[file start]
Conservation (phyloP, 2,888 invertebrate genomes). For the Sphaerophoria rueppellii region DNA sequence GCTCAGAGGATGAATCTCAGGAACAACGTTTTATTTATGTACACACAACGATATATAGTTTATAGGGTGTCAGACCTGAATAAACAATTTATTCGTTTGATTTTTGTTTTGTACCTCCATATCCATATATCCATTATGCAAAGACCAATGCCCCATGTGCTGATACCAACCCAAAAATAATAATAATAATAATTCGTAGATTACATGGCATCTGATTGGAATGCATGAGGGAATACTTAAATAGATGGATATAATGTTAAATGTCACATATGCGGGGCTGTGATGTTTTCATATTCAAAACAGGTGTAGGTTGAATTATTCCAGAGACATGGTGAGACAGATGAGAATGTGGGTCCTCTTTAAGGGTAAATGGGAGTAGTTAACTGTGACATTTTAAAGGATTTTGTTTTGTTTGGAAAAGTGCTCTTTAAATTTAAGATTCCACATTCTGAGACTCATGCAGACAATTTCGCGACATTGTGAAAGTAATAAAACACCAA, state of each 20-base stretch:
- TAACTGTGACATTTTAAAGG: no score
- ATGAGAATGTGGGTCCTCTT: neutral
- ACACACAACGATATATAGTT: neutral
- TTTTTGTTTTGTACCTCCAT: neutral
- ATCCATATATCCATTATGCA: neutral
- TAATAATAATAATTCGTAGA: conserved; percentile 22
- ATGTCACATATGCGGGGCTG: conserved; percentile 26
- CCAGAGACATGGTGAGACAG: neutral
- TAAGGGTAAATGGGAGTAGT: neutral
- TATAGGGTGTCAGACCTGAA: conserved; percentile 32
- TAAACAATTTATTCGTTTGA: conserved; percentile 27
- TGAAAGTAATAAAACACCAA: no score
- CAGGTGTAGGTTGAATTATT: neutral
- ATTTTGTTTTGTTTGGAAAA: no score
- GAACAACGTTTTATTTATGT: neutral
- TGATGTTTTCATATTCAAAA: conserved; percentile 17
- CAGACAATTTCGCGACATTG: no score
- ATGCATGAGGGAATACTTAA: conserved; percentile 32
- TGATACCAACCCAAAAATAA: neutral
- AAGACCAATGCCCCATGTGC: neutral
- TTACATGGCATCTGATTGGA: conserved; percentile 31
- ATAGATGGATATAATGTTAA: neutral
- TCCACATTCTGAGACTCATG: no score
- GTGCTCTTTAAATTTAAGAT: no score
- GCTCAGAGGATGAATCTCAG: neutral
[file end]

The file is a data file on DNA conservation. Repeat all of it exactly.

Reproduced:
Conservation (phyloP, 2,888 invertebrate genomes). For the Sphaerophoria rueppellii region DNA sequence GCTCAGAGGATGAATCTCAGGAACAACGTTTTATTTATGTACACACAACGATATATAGTTTATAGGGTGTCAGACCTGAATAAACAATTTATTCGTTTGATTTTTGTTTTGTACCTCCATATCCATATATCCATTATGCAAAGACCAATGCCCCATGTGCTGATACCAACCCAAAAATAATAATAATAATAATTCGTAGATTACATGGCATCTGATTGGAATGCATGAGGGAATACTTAAATAGATGGATATAATGTTAAATGTCACATATGCGGGGCTGTGATGTTTTCATATTCAAAACAGGTGTAGGTTGAATTATTCCAGAGACATGGTGAGACAGATGAGAATGTGGGTCCTCTTTAAGGGTAAATGGGAGTAGTTAACTGTGACATTTTAAAGGATTTTGTTTTGTTTGGAAAAGTGCTCTTTAAATTTAAGATTCCACATTCTGAGACTCATGCAGACAATTTCGCGACATTGTGAAAGTAATAAAACACCAA, state of each 20-base stretch:
- TAACTGTGACATTTTAAAGG: no score
- ATGAGAATGTGGGTCCTCTT: neutral
- ACACACAACGATATATAGTT: neutral
- TTTTTGTTTTGTACCTCCAT: neutral
- ATCCATATATCCATTATGCA: neutral
- TAATAATAATAATTCGTAGA: conserved; percentile 22
- ATGTCACATATGCGGGGCTG: conserved; percentile 26
- CCAGAGACATGGTGAGACAG: neutral
- TAAGGGTAAATGGGAGTAGT: neutral
- TATAGGGTGTCAGACCTGAA: conserved; percentile 32
- TAAACAATTTATTCGTTTGA: conserved; percentile 27
- TGAAAGTAATAAAACACCAA: no score
- CAGGTGTAGGTTGAATTATT: neutral
- ATTTTGTTTTGTTTGGAAAA: no score
- GAACAACGTTTTATTTATGT: neutral
- TGATGTTTTCATATTCAAAA: conserved; percentile 17
- CAGACAATTTCGCGACATTG: no score
- ATGCATGAGGGAATACTTAA: conserved; percentile 32
- TGATACCAACCCAAAAATAA: neutral
- AAGACCAATGCCCCATGTGC: neutral
- TTACATGGCATCTGATTGGA: conserved; percentile 31
- ATAGATGGATATAATGTTAA: neutral
- TCCACATTCTGAGACTCATG: no score
- GTGCTCTTTAAATTTAAGAT: no score
- GCTCAGAGGATGAATCTCAG: neutral